We will miss him.  I will miss him.  The angels are rejoicing -he has increased the property value in heaven.  The only unfortunate fact is that there is one less “Genesis Man”, but we believe that his legacy will inspire many more.

I leave you with the words on the tombstone of my Grandmother Medora Ellis;


“God may take our loved ones from us, but never from our hearts.” 




The Buck Stops Where?

This made front page news…

Toronto Star article, Saturday March 2, 2013

Star Investigation: Black and aboriginal youths over-represented in Ontario jails

  • The proportion of jail admissions is four times higher.  For other boys of other ethnicity there is no such representation
  • “Federally, corrections data by race has for many years provided a look at the result of decades of political indifference and systemic racism in many aspects of Canadian society”
  • The data show similar over-representation in US and Canada, yet US has received far more public and political attention
  • “Young black men face racism, poverty, lack of opportunity, social isolation, and violence in their neighbourhoods, family challenges and unemployment.”
  • “Once men are known to police,  systemic issues stack the deck against already disadvantaged groups, says academics and a library of past research, including the 1995 Report of the Commission on Systemic Racism in the Ontario Criminal Justice System”
  • “At-risk communities receive more police attention, Police detain, leaving release decisions to the courts.  Justices of the peace in Ontario are demanding sureties more often these days.  Making bail is harder when you have no home, are poor, or have no one to be a surety.”

Having read this article, it certainly seems a sad state of affairs when we consider our young men and their futures.  Of course, there may be ways to interpret this article (and what it may mean), but it’s impossible not to recognize that there is a problem.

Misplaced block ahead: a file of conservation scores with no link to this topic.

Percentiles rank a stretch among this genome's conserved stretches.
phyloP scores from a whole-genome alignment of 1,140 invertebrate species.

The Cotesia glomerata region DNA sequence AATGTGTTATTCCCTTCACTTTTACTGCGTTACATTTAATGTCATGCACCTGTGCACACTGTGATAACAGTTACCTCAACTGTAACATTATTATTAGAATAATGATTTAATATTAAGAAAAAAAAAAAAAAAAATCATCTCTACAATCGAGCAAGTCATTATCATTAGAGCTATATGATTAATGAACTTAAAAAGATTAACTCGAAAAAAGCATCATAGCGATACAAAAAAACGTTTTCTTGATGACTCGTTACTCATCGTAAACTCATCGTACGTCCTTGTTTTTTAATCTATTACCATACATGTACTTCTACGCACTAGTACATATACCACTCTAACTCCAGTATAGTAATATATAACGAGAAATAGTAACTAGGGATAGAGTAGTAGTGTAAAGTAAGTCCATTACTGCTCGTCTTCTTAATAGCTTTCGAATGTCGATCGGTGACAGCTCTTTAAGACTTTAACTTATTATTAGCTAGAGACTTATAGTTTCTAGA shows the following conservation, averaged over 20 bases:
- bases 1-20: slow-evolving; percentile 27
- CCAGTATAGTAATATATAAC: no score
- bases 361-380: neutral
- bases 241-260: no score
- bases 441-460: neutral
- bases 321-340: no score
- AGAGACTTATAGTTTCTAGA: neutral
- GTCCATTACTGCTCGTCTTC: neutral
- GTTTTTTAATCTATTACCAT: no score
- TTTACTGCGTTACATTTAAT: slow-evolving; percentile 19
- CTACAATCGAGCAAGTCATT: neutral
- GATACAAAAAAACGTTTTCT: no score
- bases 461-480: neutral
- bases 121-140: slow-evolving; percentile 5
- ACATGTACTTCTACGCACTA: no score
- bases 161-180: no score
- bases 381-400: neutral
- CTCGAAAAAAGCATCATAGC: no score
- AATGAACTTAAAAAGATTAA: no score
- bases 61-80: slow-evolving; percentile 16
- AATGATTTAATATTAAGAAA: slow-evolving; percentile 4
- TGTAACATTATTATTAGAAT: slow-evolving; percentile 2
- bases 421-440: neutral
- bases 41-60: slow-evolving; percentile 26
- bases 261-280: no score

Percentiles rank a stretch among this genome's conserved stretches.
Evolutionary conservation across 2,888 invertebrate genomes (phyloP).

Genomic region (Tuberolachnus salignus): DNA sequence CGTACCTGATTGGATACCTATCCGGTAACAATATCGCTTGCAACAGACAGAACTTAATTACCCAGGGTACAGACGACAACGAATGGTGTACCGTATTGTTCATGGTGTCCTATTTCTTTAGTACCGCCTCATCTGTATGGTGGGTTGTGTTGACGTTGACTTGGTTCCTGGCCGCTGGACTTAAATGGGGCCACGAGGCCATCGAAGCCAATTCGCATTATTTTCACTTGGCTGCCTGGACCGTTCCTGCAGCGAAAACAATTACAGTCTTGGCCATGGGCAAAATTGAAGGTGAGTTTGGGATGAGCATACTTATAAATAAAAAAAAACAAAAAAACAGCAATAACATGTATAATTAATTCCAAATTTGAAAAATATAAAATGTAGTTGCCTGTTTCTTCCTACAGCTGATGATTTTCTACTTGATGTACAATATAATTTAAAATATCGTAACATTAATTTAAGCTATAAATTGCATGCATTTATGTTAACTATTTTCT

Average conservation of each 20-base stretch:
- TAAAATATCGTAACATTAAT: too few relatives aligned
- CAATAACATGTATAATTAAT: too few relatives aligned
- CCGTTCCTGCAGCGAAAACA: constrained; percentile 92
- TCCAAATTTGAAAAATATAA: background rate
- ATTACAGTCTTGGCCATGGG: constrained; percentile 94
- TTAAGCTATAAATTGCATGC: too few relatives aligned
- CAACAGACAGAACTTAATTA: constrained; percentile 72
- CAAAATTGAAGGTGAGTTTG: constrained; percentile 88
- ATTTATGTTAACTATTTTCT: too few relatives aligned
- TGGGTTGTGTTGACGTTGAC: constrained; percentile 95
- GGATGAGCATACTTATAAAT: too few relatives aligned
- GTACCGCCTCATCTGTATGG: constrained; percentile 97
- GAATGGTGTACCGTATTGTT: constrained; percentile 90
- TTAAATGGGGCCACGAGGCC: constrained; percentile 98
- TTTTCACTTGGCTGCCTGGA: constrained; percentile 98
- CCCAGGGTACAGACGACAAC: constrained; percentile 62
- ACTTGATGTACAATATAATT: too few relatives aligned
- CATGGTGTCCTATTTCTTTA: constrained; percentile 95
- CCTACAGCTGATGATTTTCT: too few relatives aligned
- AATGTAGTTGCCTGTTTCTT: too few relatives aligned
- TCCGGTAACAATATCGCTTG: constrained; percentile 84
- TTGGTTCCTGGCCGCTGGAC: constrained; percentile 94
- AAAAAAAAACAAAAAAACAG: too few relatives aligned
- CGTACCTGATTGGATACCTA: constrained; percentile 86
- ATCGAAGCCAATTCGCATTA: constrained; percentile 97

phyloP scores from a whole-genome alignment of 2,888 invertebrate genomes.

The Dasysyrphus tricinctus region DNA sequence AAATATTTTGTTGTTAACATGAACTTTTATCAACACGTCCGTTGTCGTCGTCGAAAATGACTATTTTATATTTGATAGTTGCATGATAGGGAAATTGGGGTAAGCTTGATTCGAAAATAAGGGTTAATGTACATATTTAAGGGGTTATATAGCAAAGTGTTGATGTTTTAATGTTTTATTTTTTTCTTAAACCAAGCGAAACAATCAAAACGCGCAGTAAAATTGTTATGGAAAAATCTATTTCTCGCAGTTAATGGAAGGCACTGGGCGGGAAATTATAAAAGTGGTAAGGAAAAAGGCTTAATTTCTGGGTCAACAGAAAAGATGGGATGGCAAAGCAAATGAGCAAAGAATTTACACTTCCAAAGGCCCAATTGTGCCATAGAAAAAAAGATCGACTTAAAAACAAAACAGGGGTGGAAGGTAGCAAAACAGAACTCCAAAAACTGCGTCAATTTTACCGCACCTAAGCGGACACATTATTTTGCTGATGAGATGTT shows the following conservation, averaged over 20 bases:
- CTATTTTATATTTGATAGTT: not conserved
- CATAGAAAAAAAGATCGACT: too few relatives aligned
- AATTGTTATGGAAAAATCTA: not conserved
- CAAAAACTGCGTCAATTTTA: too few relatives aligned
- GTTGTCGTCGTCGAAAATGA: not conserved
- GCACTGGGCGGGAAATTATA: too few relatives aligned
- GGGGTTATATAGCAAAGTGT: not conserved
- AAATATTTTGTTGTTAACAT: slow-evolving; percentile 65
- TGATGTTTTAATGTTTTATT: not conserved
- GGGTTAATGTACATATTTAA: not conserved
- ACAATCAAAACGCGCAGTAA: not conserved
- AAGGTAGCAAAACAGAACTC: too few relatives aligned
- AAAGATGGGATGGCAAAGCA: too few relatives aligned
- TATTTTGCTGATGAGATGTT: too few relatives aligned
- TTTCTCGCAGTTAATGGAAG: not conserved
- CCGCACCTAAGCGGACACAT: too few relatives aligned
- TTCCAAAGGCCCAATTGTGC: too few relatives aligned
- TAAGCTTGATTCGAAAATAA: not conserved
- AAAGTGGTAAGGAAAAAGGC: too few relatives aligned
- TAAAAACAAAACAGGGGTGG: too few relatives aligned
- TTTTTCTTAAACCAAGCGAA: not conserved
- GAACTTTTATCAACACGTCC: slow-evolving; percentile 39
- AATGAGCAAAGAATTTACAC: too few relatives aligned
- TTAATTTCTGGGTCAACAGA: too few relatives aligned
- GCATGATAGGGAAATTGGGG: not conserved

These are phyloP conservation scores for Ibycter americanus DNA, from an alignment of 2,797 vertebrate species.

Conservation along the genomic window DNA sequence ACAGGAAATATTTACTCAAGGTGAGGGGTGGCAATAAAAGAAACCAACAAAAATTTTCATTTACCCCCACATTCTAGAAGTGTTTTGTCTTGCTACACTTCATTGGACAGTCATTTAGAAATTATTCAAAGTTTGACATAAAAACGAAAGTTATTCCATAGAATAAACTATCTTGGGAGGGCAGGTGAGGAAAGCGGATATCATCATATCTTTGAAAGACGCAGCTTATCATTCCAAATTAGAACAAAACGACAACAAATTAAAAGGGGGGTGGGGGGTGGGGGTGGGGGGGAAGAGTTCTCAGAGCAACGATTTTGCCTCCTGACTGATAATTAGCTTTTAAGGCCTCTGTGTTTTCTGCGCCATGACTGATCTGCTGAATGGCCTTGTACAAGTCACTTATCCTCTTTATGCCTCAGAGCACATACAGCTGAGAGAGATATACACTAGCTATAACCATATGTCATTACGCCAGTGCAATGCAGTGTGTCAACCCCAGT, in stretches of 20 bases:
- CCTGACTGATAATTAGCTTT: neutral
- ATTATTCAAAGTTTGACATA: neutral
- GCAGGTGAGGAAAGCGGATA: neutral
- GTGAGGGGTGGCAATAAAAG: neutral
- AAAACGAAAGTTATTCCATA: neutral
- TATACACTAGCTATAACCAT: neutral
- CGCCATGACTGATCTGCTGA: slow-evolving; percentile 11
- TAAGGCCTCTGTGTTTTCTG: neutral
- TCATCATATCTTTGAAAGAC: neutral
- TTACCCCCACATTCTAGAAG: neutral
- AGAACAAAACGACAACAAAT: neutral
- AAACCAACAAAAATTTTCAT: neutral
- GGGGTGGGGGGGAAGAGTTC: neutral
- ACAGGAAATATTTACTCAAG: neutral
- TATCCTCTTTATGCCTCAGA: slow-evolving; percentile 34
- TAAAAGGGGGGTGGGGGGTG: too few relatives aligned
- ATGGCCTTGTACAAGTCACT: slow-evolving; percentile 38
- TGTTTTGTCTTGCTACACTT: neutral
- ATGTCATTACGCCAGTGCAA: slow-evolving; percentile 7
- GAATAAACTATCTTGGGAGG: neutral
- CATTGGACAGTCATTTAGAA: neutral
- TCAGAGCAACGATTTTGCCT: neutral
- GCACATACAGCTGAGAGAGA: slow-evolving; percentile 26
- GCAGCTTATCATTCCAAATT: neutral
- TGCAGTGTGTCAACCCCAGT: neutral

As I was thinking about what I was reading, the thought came quite clearly to me that dealing with this “systemic” problem at the “courts” stage is way too far down the line.  I’m not saying that things do not need to change.  What I am saying is “The buck stops where?”  The solution to the problem with young men (whatever ethnicity) needs to be address at the home level, with men, mentors and fathers.   By the time a youth is thrown in jail, let’s all agree, that’s a difficult time to affect change in his thinking.  A handcuff makes it challenging to spread your wings.

Our Men’s group recognizes that it’s difficult to find men, but it’s more expedient to make men.  We need to impact boys with positive and spiritual values.  We need to let them move to manhood and maturity on purpose and not by accident.  I remember thinking at times, “I have a wife, kids and mortgage…when did I become a man?”

Our boys need rites of passages.  Young men need ceremonies.  They need some peers, and definitely older men to come around them and speak declarative words of life and purpose and meaning into them.  You must know by now that all men are “on call.”

You should also know that because you are not a father does not mean that you are absolved of responsibility to impact our young men.  If fathers fail, we have a God given and social responsibility to mentor and care and love.  We must fill the gap.  Fathers, we just need to strive to be that “Genesis Man.”

So, let the courts, judges and activists get on a mission to buck the system.   Let us as men, and mentors, and fathers let the buck stop much closer…